Two Further Explanations for Romney's 'That's Also My First Name'

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 After the Republican debate on Tuesday, I noted the oddity of Mitt Romney (full name Willard Mitt Romney) going out of his way to tell Wolf Blitzer that Mitt was his real first name. On the one hand, it doesn't matter; on the other hand, it's not true, so why would he say it? Readers posit answers.

First, from a well-known writer:

To me it seems completely logical. It's a form of Freudian slip. He is trying to say, "That's also my real name." But a part of his brain is warning him that there's a problem. "Mitt" is not totally his real name; his real name also involves "Willard," which he is trying to keep hidden; Willard being his real FIRST name. Danger! Embarrassment! He wants to say "real" but "first" slips in.

Now, from a reader, who like Willard Mitt Romney, goes in real life by a different name from the one he was born with. His original name was on the model of "Hamilton Alexander Jones" [not the real name] but he goes by "Alexander":

There is something going on here that may not be apparent to those who are named "normally" in our modern society. It's about the inability of modern databases to handle older naming conventions, where people are given first and second names, but are referred to by their family using the second name.

My father was named (first name, second name), but always referred to by family and friends using the second name. Carrying on the tradition, I was named the same way. I went through school in the 1960's where none of my teachers had any trouble calling me by my second name, since that's what my parents and I said my name was.

All well and good, until the digital era arrived. Database forms aren't able to cope with people who use their middle names as their "real" first name. It's a nightmare. I witnessed my father, in his last dying days in hospital, being confused when all the nurses referred to him by his first name instead of his "real" name. Because that's how his insurance forms had been entered into the computer system. Middle names don't exist in this modern era.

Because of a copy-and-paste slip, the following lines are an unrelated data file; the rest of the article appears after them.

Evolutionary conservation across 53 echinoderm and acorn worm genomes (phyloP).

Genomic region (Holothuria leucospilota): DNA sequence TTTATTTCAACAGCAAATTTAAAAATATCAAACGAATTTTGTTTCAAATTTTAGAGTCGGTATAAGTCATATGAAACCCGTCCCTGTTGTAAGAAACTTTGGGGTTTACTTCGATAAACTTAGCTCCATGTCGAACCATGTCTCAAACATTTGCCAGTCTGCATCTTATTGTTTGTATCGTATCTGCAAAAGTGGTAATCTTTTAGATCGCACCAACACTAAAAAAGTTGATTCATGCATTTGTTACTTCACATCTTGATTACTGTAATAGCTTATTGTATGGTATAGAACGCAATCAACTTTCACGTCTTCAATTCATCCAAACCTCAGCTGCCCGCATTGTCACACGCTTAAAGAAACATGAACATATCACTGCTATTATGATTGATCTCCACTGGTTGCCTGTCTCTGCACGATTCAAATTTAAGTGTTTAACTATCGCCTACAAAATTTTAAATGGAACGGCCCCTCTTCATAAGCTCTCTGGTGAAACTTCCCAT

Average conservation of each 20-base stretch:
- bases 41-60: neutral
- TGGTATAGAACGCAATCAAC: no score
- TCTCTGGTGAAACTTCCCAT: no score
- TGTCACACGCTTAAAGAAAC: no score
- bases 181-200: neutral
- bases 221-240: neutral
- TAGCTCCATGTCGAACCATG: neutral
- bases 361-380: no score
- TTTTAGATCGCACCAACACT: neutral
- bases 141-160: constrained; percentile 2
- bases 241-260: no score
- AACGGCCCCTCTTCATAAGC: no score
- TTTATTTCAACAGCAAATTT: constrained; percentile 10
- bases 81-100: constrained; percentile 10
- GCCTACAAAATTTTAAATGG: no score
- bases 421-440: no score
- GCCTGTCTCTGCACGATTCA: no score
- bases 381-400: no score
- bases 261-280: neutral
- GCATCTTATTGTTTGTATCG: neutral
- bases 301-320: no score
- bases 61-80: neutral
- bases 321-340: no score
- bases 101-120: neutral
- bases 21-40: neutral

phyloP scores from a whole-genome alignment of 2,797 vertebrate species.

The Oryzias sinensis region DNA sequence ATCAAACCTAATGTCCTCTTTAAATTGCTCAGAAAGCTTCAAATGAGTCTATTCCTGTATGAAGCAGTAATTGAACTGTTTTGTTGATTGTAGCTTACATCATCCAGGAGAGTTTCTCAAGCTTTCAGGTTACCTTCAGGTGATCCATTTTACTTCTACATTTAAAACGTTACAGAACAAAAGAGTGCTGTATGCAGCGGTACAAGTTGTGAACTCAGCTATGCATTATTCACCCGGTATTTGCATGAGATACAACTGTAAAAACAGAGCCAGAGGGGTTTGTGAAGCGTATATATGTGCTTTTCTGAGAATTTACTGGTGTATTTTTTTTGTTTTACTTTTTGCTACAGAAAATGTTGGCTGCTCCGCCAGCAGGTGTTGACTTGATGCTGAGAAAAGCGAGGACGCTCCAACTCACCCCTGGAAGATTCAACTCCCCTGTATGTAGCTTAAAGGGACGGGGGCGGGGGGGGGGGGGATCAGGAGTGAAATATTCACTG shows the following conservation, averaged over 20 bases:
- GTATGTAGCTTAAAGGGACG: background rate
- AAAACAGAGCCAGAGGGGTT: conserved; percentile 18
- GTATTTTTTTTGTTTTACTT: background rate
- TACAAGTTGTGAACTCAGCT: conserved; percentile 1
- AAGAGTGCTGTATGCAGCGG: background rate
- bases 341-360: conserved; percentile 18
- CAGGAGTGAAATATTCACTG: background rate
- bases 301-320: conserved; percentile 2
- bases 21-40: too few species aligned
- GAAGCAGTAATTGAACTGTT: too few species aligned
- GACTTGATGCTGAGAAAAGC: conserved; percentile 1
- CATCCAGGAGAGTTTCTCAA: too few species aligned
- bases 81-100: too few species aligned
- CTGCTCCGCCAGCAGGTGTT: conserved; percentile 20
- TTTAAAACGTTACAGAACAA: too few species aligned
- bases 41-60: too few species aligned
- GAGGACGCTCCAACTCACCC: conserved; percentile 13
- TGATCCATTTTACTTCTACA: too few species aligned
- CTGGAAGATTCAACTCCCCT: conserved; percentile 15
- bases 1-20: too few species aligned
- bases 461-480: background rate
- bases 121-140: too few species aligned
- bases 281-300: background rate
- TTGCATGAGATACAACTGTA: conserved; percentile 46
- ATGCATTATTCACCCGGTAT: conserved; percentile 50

I decided I never wanted to end up on my death bed being called by a name I don't use. So a few years ago, I filed the forms and went up before a judge to have my first name dropped, and replaced by my middle name that everyone knows me by. The judge asked why; I explained, and she understood perfectly.

Now I have just two "normal" names, first and second, the names our modern database-driven society recognizes.

I feel sorry for anyone who was named this way, including Mitt Romney who I have absolutely no other sympathy for as a human being. Yes, "Willard" is a name that's easy to make fun of, but there are deeper implications in not wanting to be called by your first name. Those who have "normal" names will never understand this.

And, as a bonus, one more hypothesis:

With regard to his first name, it does show how immune he's gotten to being truthful.  My guess is that he was just trying to be clever, but to say something so conspicuously false shows he didn't really think about it at all; it just popped out.  That's ok, but a bit troubling when the first thing that 'pops out' is not true.

I'll just think of him as "Mitt" and will assume he'll put it differently the next time.

Update. On the "being thankful at Thanksgiving time" front, here is a note from a reader who sees the bright side in different naming conventions: